Famo.us developers will be joining our technical efforts so please say ‘hello’ and make them feel welcome. Co-founder and CEO Steve Newcomb has been elected to the jQuery Foundation board of directors. We look forward to benefiting from the unique perspectives, business acumen and life experiences Steve will bring to our board in helping us move forward toward accomplishing our mission.

It’s going to be a great partnership and a busy New Year. With that, please join us and give Famo.us a shout out and welcome them to the jQuery Foundation!

*stats from BuiltWith.com

QUnit 1.16 Release and Roadmap

Posted on by

We’ve just released QUnit 1.16, an important milestone for the project. This release introduces several new APIs that will become the default in QUnit 2.0. To help migrate to these APIs, you can start using them today in 1.16. Our 2.x upgrade guide provides all the details you need to change your existing test suite to the new APIs.

Here’s a quick overview of the new APIs:

QUnit.test( "assert.async() test", function( assert ) {
  var done = assert.async();
  var input = $( "#test-input" ).focus();
  setTimeout(function() {
    assert.equal( document.activeElement, input[0], "Input was focused" );
    done();
  });
});

You still define tests by calling QUnit.test and passing a name and a callback. The callback receives a assert argument that contains all assertion methods. The assert.async() method is brand new, replacing the old stop() method. The returned callback, here named done is later called when the test is finished, replacing the old start() method.

In addition, QUnit 1.16 contains several improvements and new features:

  • Promise support: As an enhancement for the async control, test blocks are now Promise aware, meaning QUnit will wait for the test to resolve with the pass or fail statement.
  • QUnit asynchronous tests can also now be defined using the new var done = assert.async() method instead of the old stop()/start(), making them specific to the test block.
  • QUnit.skip: This method can be used to define tests that aren’t executed, as placeholders or to temporarily disable an existing test (instead of commenting it out). The skipped test is still displayed in the HTML reporter, marked prominently as “SKIPPED”.
  • testId URL parameter: When clicking the “Rerun” link for a single test, a hash of the test name is now used to reference the test, called testId, instead of the previous testNumber. Using a hash makes sure that the order of tests can change, and QUnit will still rerun the same test you’ve selected before.
  • CommonJS exports: QUnit now also looks for a exports object and uses that to export itself, making QUnit usable on Rhino with the -require option.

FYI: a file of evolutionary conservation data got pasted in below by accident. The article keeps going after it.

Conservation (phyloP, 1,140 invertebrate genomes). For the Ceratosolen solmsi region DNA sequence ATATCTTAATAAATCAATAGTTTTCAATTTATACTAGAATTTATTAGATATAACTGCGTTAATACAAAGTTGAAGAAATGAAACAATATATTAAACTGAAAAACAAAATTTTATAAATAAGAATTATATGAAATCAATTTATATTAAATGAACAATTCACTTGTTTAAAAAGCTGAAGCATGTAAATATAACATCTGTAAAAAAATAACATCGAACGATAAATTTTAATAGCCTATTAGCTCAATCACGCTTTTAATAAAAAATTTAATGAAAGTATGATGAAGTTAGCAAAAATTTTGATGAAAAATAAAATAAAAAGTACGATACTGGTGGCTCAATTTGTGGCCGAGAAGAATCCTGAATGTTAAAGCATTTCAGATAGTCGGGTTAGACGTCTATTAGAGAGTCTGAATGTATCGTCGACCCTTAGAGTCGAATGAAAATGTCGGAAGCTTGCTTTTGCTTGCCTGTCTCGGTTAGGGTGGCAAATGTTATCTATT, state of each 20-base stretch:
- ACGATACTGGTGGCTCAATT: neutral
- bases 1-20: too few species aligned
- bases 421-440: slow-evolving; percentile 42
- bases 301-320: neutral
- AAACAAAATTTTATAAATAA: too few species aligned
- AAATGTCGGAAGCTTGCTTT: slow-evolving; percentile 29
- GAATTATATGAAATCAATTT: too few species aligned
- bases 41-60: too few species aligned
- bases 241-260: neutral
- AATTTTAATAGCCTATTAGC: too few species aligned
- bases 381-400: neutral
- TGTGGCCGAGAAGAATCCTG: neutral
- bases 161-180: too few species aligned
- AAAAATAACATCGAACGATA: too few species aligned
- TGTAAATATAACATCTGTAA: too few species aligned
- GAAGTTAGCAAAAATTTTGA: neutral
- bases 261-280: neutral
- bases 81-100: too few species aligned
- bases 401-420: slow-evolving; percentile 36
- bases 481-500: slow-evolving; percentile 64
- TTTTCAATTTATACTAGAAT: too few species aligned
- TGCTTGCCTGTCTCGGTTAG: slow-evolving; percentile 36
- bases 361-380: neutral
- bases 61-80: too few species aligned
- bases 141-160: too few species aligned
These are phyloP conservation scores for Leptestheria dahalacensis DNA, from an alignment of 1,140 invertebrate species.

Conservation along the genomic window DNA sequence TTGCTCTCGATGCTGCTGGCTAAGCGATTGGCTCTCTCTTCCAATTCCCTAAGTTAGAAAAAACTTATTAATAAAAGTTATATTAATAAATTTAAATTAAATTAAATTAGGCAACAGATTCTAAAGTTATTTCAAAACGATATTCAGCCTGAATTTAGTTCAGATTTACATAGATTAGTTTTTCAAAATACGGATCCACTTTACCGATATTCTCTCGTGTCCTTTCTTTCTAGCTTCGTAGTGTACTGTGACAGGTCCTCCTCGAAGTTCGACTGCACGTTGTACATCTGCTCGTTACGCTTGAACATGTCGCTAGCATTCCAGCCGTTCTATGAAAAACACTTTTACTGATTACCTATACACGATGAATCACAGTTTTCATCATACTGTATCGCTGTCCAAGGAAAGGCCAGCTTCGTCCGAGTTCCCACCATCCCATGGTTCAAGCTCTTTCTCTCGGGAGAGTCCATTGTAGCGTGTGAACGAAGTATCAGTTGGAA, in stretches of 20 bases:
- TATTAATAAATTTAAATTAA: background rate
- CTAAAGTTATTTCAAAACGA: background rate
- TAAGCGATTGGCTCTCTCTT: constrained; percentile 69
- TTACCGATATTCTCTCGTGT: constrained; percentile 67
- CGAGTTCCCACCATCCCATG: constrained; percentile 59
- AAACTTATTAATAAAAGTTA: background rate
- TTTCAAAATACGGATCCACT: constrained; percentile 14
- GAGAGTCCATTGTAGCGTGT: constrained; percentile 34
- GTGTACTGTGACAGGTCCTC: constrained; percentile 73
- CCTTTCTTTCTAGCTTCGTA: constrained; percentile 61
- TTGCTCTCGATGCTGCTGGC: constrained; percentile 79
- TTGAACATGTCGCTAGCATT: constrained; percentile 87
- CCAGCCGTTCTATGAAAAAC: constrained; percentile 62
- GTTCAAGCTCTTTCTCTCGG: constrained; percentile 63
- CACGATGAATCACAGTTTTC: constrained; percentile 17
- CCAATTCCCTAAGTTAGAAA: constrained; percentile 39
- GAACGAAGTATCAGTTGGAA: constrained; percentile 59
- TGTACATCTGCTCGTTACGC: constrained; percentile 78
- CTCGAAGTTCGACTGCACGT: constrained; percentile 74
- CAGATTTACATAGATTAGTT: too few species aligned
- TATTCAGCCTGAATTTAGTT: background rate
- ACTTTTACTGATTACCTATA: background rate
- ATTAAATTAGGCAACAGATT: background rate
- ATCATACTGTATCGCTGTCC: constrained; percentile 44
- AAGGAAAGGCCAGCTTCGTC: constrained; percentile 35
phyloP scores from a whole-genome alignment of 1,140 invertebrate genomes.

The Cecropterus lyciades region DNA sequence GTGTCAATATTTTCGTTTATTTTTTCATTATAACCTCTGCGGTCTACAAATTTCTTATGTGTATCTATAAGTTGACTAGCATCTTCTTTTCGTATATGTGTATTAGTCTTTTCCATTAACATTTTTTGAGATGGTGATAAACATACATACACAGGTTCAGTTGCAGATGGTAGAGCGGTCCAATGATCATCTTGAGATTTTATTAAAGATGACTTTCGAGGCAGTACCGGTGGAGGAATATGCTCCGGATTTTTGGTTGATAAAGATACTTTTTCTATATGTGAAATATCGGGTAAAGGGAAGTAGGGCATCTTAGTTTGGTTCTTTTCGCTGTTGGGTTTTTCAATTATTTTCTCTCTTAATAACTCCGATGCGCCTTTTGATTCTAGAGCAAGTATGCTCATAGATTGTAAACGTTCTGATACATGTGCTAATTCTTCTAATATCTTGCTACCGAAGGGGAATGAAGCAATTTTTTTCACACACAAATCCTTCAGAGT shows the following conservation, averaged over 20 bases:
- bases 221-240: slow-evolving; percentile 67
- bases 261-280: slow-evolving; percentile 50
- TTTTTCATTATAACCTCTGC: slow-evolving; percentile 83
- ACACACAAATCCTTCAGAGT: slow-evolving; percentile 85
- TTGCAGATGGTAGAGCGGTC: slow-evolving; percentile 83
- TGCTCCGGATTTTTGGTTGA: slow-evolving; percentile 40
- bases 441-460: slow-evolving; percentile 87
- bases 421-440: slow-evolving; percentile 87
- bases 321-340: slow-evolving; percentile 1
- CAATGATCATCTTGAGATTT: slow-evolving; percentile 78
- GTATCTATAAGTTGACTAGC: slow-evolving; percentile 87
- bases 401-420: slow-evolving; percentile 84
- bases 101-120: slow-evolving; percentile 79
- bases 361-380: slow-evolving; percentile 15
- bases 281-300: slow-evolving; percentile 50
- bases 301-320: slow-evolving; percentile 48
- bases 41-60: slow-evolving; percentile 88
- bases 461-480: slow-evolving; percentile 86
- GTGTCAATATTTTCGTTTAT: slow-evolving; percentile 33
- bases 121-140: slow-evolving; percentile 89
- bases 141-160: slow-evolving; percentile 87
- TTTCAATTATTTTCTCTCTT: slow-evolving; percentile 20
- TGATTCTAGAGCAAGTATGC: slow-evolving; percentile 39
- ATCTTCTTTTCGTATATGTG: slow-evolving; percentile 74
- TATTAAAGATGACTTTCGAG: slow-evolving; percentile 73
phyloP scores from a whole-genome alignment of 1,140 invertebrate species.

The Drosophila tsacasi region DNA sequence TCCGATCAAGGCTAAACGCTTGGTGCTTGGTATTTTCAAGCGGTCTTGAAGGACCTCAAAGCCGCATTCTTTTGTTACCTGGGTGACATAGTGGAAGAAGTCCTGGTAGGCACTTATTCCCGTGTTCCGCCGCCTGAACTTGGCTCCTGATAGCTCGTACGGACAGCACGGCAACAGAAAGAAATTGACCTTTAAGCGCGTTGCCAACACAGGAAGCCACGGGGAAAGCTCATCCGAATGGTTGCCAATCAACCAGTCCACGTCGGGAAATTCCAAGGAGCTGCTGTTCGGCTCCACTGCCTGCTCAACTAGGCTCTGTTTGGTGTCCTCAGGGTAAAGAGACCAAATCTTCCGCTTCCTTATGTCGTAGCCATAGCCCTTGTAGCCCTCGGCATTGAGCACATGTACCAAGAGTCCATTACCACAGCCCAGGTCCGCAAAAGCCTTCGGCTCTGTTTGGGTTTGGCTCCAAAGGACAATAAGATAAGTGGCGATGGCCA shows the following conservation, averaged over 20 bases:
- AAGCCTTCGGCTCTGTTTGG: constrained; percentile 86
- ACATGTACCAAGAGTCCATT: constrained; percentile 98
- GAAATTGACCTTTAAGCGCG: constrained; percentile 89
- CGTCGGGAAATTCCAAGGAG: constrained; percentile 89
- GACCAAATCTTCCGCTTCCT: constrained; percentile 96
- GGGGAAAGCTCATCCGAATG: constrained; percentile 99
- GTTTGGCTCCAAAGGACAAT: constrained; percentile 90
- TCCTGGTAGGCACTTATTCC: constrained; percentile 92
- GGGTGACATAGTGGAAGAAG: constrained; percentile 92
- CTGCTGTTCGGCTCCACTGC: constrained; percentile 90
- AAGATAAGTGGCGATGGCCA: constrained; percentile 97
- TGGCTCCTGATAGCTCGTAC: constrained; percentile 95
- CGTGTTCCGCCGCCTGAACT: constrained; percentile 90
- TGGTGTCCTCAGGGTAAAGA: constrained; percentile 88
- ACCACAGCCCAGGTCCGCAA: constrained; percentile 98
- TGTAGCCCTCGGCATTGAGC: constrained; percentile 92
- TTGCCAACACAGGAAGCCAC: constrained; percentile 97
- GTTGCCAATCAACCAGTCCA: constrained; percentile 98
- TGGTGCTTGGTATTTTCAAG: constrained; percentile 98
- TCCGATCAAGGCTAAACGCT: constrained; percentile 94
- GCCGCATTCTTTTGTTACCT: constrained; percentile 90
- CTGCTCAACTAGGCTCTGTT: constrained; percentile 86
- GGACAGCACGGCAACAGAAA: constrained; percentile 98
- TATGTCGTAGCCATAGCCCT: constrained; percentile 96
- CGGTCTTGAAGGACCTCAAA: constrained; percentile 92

• There are a few more minor changes. For a full list, check out the changelog.

Roadmap

For future releases, we have several improvements planned as well:

Standardized reporter interface

Currently integration of any unit testing library into other tools like PhantomJS or browserstack-runner or Karma requires custom integration code, a combination of library and tools. We’ve started an effort to create a standard reporter interface that all testing libraries could implement, called js-reporters, to be consumed by those tools. Coordinating between the various projects and getting them to agree on and implement a common API takes time, but will yield better testing infrastructure for everyone.

Better diff output

When writing unit tests that compare objects with deep structures or many properties, like Ember models or Moment instances, the current diff output is slow and inefficient. There are also comparisons where the diff is hard to read. Replacing the diff library and implementing custom optimizations, like only showing diffs for leafs in big objects, will make QUnit’s HTML reporter even more developer friendly. We have a list of all diff-related issues.

Better support for writing custom assertions

Custom assertions are a powerful method of abstraction in test suites. They are currently underused. We want to investigate better APIs for writing custom assertions, along with better documentation of existing and new APIs.

Support for nested modules

Nesting modules, like Jasmine and Mocha support it, gives more flexibility in structuring test suites. There is existing discussion and prototypes, but no consensus on the API, yet.

For any breaking changes, we’ll apply the same migration model that we’re currently using. All backwards compatible changes will make it into the next minor release, any incompatible changes will be introduced with a migration layer in a minor release, removing the migration layer in the next major release.

The QUnit Team

The QUnit team also would like to use this opportunity to introduce itself:

At the jQuery Conference in Chicago, September 2014, from left to right: Jörn Zaefferer, Timo “Krinkle” Tijhof, James M. Greene, and Leonardo Balter

 

jQuery Foundation Adopts Mousewheel Plugin

Posted on by

The jQuery Foundation is pleased to announce that Brandon Aaron has donated his jquery-mousewheel plugin to the jQuery Foundation. Brandon is a jQuery team alumnus and he leaves the plugin in great shape with very few open issues. It’s a very popular plugin, one that’s often used along with jQuery UI and other widgets.